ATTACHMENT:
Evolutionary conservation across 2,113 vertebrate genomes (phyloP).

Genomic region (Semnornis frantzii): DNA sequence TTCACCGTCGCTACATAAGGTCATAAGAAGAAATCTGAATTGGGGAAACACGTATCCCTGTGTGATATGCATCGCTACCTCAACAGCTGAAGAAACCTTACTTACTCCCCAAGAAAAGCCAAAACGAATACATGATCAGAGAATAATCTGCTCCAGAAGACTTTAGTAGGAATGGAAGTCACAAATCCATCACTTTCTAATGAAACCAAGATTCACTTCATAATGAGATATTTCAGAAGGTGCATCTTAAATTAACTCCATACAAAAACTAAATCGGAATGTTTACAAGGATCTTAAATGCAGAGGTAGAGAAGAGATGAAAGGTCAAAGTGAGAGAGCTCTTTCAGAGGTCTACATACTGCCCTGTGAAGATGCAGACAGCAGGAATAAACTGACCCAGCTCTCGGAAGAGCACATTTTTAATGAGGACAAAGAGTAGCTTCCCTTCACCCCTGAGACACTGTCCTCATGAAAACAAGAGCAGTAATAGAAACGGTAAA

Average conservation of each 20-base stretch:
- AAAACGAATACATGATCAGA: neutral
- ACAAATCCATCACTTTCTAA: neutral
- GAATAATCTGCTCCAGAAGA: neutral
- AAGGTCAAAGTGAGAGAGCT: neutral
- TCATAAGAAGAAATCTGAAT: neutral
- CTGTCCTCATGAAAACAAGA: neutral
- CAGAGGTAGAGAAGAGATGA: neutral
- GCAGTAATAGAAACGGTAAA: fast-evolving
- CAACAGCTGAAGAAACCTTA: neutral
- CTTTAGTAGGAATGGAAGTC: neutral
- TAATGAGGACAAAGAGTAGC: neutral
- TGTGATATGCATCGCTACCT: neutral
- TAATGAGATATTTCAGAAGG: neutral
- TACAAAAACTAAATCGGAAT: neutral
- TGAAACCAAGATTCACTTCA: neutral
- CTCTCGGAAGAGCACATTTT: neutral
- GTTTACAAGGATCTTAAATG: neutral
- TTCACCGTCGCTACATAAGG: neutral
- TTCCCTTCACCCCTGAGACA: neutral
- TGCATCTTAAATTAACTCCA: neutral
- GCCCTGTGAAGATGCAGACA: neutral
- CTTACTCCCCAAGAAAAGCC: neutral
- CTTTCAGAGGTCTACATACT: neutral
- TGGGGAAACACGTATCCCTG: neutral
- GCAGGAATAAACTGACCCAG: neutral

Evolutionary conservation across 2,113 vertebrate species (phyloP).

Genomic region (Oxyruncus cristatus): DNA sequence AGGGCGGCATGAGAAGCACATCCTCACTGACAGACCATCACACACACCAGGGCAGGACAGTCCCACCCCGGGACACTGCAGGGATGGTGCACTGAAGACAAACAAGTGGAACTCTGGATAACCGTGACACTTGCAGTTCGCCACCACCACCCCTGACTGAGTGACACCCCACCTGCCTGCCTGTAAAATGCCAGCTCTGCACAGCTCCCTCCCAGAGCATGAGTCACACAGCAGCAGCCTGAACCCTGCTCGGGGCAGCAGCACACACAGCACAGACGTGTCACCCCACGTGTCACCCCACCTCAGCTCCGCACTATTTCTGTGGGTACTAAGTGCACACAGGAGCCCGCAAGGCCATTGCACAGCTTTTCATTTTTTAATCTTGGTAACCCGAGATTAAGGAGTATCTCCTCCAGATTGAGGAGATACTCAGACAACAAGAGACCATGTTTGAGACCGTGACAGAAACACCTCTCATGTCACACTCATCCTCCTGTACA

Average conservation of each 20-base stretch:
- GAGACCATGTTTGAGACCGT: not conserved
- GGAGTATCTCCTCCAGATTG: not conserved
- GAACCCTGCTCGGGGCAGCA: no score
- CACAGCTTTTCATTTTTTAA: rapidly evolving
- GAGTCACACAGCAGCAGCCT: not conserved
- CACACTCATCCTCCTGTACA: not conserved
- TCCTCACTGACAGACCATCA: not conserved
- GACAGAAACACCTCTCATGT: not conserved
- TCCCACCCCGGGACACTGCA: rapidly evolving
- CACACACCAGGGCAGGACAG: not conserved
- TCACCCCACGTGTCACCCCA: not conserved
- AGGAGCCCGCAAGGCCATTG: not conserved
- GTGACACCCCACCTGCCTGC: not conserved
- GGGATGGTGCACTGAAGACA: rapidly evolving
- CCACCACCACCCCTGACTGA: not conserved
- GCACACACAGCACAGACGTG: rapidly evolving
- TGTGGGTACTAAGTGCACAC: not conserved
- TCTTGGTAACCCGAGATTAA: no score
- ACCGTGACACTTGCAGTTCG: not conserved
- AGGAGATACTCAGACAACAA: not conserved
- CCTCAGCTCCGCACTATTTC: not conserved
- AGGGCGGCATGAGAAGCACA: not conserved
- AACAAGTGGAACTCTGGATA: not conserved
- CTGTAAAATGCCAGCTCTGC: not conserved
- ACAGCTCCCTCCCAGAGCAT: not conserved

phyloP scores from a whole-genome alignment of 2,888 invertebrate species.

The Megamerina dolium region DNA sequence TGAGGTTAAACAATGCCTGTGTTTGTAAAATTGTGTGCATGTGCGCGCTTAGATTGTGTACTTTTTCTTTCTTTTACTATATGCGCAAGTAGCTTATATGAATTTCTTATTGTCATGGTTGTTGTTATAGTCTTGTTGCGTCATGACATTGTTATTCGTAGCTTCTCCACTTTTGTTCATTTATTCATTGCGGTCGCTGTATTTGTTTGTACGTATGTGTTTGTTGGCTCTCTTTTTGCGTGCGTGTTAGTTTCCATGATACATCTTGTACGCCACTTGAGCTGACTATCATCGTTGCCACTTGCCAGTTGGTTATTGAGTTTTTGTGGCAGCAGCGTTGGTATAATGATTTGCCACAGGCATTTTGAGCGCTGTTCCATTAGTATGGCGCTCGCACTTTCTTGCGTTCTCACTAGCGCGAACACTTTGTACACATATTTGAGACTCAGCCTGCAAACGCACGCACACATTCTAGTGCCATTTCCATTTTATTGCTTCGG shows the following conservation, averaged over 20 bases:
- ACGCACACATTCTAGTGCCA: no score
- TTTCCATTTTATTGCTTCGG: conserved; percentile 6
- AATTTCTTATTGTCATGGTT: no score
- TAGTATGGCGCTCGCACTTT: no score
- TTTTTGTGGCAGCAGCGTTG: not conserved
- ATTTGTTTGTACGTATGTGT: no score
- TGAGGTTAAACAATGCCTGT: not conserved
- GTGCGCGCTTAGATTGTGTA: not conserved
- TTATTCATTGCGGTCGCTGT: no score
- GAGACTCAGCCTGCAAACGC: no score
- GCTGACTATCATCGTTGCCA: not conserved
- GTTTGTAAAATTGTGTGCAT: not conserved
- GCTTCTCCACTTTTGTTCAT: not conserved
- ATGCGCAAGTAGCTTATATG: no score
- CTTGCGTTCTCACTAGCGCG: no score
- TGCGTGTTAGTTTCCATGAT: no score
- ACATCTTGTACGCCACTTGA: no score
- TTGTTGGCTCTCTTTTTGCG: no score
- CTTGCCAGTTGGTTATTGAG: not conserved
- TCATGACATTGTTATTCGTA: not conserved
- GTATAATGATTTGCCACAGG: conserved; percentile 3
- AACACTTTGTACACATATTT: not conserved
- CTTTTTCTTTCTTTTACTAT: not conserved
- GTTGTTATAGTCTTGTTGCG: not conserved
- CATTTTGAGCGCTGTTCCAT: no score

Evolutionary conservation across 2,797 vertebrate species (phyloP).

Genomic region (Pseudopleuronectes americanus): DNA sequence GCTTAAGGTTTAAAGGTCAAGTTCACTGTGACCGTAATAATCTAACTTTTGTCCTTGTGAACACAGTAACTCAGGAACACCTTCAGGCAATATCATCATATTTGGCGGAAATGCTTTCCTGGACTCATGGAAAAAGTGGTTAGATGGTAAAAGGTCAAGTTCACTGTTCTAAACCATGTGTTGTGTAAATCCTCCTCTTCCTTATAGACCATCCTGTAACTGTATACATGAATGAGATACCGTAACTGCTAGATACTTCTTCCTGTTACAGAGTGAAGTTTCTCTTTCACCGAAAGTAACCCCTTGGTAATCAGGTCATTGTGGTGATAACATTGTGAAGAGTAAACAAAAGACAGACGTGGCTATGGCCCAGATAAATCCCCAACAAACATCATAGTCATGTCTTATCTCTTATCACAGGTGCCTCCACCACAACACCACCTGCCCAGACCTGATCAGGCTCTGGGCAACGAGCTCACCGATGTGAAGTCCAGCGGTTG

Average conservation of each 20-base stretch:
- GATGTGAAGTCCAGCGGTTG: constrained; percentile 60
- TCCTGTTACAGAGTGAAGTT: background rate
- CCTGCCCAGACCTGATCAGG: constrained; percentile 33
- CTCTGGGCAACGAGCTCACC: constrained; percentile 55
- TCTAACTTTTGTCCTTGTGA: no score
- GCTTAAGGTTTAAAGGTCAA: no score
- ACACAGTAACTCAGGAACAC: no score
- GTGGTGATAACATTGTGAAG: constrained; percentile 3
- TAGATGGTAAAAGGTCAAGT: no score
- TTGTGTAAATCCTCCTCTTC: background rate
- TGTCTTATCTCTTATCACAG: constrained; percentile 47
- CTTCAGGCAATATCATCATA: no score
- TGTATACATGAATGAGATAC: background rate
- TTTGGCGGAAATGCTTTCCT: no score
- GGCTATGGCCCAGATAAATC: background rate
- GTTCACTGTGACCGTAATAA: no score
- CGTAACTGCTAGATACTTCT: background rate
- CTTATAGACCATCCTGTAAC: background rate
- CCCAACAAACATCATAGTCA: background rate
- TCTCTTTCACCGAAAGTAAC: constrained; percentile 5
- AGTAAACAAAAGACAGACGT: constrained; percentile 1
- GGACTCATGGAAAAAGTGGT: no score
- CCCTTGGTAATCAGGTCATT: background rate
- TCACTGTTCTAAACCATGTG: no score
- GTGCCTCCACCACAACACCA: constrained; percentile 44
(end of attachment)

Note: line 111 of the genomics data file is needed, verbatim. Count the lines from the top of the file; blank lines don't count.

- GTGCCTCCACCACAACACCA: constrained; percentile 44